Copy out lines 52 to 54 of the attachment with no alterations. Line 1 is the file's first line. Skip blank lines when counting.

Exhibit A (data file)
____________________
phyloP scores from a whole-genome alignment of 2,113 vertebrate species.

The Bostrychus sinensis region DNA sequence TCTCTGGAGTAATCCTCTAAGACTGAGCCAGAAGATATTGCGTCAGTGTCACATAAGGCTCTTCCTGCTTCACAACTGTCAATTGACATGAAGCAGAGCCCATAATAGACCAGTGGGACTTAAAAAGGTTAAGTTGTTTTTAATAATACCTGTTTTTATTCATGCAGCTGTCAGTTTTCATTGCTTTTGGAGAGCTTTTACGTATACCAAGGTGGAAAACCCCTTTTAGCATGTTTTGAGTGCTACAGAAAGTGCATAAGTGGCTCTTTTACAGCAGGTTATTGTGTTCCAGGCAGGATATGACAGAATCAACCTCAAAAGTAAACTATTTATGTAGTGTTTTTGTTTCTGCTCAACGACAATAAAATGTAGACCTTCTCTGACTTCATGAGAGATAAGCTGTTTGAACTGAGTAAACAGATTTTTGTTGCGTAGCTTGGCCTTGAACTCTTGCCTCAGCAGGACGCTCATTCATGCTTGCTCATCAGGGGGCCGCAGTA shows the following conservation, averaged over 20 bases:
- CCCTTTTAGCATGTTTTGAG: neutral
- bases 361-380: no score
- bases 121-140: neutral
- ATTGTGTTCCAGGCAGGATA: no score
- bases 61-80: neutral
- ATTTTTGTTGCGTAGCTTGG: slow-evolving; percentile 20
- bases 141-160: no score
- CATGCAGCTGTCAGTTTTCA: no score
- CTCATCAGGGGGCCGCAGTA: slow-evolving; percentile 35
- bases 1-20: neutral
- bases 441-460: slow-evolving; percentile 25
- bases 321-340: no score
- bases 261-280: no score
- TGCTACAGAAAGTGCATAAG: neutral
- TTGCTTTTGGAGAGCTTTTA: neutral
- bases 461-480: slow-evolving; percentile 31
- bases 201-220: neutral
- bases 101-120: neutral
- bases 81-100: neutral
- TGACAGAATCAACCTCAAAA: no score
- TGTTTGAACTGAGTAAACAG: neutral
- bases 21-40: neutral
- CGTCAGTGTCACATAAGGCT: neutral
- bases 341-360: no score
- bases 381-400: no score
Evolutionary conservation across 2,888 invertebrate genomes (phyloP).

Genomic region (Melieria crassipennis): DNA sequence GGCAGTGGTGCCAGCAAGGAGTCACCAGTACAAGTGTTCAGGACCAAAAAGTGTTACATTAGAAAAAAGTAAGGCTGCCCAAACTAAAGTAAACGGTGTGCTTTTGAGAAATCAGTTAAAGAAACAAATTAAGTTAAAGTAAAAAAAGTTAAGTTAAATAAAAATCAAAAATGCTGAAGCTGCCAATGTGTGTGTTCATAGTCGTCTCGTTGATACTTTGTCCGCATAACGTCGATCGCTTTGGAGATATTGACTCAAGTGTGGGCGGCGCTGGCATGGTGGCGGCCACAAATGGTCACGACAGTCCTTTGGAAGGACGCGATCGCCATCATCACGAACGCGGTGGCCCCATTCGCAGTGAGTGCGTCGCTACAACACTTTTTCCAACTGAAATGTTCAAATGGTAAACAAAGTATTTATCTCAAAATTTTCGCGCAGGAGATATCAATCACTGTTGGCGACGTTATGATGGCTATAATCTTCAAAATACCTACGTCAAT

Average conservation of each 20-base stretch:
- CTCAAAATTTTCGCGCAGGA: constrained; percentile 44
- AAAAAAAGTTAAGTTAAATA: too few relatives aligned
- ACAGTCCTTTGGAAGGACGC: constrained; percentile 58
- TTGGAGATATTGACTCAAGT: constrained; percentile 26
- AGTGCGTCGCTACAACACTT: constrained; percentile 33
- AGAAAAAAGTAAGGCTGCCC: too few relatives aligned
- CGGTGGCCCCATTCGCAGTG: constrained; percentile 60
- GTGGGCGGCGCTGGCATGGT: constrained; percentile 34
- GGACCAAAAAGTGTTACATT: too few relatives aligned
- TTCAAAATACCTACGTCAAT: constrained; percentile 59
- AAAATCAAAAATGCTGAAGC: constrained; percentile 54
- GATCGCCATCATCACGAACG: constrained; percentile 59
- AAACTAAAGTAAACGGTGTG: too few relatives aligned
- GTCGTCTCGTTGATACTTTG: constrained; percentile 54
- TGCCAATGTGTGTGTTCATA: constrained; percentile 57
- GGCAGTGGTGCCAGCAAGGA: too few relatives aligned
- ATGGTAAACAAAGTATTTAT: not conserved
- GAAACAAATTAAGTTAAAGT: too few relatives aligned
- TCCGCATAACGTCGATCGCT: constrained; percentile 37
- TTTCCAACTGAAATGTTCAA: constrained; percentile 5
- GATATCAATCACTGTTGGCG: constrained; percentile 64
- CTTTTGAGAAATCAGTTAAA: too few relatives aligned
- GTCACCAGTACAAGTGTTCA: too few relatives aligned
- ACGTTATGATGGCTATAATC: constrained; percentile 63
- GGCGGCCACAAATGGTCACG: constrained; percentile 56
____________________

- CTTTTGAGAAATCAGTTAAA: too few relatives aligned
- GTCACCAGTACAAGTGTTCA: too few relatives aligned
- ACGTTATGATGGCTATAATC: constrained; percentile 63